First, we believe compost should not be viewed as a way to "get rid of things" so that we can feel better about the waste we are generating. The primary goal of turning organic waste into compost should be creating an end product - humus - that can be laid on top of lands to create richer, healthier, more biodiverse soil. That means ideally, composters would accept largely food and yard waste. Unfortunately, as we push our municipalities to start accepting more and more for composting, we are generating a final compost product that we really wouldn't want to lay onto soils to enrich it. Compostable poly mailers are just the type of item we don't really want in our compost. They offer no value to the soil once biodegraded, and their inks and adhesives bring trace contamination (which, in high volumes, would add up). Some composters are starting to ban different types of bioplastic because they struggle to process it and the materials are degrading the value of their output (which they need to sell in order to keep their operation afloat). We think compostable packaging should be saved for packaging of food and yard waste. Ecommerce packaging should be designed for recyclability.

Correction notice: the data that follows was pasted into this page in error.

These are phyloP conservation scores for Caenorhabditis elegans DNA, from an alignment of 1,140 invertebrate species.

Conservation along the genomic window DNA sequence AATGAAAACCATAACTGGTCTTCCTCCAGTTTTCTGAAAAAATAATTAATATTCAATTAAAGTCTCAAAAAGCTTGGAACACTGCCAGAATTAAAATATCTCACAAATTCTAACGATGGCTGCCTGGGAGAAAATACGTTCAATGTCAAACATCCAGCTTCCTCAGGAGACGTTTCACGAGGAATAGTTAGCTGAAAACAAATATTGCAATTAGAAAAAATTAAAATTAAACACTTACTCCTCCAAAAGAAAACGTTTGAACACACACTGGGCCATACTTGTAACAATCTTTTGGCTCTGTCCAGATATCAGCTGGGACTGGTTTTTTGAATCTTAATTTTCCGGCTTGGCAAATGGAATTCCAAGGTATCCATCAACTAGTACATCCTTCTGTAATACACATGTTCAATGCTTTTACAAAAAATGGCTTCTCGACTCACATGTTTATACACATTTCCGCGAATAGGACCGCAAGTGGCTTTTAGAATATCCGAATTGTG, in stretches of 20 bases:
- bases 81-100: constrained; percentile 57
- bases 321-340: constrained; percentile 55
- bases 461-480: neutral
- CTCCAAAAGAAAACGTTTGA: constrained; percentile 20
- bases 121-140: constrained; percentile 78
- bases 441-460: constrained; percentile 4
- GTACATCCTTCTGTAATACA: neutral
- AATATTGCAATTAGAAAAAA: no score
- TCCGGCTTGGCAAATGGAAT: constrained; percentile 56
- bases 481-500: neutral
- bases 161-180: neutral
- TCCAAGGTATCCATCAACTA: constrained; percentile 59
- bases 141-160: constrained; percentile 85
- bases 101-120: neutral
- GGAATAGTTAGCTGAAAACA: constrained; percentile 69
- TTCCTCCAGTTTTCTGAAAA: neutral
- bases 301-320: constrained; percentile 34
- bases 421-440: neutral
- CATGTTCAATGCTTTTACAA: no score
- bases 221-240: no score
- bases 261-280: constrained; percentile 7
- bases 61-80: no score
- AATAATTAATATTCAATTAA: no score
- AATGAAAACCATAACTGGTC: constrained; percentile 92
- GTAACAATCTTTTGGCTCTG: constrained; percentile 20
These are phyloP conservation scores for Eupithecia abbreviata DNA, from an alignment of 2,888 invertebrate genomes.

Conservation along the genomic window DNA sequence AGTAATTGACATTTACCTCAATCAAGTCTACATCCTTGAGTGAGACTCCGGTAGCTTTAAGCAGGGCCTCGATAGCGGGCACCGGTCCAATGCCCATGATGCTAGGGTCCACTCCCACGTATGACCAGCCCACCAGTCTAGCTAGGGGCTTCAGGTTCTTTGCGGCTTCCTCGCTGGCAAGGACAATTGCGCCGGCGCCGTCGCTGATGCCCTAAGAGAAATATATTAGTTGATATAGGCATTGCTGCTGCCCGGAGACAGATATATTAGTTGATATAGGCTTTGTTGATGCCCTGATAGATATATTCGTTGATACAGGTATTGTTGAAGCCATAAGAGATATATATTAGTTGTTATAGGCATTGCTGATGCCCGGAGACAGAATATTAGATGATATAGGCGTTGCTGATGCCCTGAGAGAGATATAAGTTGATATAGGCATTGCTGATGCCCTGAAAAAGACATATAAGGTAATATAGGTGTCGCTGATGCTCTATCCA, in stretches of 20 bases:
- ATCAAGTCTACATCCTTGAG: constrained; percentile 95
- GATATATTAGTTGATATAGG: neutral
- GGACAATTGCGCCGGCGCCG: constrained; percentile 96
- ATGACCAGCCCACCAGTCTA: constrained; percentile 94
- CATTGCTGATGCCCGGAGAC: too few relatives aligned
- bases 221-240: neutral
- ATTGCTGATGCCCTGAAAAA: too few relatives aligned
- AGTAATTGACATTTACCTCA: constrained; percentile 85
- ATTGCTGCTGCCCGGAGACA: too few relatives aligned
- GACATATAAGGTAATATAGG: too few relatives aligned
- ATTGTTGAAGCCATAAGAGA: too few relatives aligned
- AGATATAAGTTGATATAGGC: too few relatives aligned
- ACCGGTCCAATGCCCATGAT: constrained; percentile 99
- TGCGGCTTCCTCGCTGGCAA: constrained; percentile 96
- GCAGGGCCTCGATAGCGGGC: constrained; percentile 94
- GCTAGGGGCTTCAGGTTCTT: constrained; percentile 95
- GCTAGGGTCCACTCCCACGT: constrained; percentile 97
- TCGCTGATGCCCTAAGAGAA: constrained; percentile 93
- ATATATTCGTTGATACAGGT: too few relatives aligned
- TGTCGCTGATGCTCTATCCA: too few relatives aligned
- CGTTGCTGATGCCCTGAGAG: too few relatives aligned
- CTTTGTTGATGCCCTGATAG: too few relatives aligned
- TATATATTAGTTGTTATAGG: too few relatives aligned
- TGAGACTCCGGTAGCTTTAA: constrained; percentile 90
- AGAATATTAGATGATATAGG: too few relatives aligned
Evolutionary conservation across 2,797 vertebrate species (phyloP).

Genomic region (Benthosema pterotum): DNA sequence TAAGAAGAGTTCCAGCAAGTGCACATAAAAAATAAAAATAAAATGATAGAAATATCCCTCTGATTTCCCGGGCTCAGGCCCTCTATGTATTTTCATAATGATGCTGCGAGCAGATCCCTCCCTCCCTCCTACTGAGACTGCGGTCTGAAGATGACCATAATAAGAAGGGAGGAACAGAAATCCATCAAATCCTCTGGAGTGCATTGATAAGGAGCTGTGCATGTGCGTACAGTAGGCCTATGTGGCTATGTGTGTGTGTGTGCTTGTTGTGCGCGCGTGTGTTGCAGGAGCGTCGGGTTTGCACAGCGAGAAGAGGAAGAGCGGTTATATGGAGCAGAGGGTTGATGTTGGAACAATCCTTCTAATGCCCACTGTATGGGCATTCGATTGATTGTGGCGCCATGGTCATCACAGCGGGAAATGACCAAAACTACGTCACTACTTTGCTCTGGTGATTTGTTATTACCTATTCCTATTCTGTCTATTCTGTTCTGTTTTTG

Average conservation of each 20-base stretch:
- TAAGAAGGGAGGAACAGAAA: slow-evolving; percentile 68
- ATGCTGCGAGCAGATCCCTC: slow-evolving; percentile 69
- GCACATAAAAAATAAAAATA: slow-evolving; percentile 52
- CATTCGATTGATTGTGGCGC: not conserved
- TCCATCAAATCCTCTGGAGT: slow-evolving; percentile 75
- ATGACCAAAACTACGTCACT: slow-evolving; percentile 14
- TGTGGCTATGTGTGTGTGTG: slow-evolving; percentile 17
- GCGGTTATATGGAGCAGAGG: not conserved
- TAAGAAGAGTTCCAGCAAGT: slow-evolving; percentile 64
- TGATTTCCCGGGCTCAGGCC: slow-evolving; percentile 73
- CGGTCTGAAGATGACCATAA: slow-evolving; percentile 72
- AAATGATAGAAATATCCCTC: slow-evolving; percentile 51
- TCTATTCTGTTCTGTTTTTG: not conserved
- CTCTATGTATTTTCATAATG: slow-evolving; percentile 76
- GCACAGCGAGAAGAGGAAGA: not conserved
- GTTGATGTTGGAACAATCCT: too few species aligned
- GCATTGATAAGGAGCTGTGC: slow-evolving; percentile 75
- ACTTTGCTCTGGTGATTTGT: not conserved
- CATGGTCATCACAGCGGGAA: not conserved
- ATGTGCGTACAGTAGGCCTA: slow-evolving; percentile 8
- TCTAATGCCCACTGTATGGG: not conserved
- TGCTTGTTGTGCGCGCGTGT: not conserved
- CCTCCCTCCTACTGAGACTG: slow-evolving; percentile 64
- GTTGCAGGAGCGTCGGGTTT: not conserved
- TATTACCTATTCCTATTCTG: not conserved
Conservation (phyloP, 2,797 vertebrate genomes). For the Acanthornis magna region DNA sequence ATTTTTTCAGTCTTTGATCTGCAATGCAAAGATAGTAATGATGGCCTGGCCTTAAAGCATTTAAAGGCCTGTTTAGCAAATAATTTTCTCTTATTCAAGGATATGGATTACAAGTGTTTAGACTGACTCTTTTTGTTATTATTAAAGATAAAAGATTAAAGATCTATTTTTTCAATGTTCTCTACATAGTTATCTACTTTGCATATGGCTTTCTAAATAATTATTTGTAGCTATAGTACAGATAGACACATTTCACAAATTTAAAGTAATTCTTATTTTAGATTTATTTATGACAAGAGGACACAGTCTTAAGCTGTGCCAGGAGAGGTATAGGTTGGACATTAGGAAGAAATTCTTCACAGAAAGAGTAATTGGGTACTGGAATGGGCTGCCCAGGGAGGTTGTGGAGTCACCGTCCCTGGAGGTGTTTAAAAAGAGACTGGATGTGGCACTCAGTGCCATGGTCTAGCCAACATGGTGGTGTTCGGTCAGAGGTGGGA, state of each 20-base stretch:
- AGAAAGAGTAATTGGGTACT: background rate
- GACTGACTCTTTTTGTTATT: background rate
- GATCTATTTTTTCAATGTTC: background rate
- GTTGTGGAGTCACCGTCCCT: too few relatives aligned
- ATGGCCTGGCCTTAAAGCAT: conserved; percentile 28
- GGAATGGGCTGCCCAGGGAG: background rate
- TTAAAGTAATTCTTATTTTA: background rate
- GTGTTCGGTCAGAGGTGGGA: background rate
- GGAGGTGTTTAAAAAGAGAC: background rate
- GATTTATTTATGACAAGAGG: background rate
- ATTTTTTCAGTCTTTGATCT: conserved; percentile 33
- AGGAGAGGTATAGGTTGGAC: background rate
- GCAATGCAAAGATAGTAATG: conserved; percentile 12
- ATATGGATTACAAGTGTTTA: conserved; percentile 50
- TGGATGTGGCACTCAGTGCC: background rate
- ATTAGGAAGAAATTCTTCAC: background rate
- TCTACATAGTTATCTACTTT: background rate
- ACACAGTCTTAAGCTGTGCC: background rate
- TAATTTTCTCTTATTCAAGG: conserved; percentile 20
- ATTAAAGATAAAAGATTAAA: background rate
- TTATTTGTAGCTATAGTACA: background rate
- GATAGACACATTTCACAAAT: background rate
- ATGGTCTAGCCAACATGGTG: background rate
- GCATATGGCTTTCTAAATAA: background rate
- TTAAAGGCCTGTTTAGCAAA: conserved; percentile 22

Second, the majority of Americans still do not have access to compost, so they end up landfilling their mailer instead. Which brings us to our next question.
Why do items that biodegrade in the landfill bad get a "Red" rating? Landfills are designed to keep anything from biodegrading but inevitably, things do break down, emitting methane gas. While some landfills capture this gas, many do not, causing it to be emitted into the atmosphere. This is why we should avoid sending biodegradable items to the landfill.
Why did you give 100% recyclable poly mailers a "Yellow" rating for being recyclable? For two reasons.
First, currently, most recycled plastic film is converted into composite lumber (like TREX), which is a great step but not the ideal end outcome for recycling. We reserve "green" ratings for material that are recycled back into itself, such as paper being recycled back into paper or plastic bottles that are recycled back into plastic bottles. Technically, bags can be converted back into plastic bags; however, the current cost of doing so makes this infeasible. We hope that over time bag-to-bag recycling becomes the norm.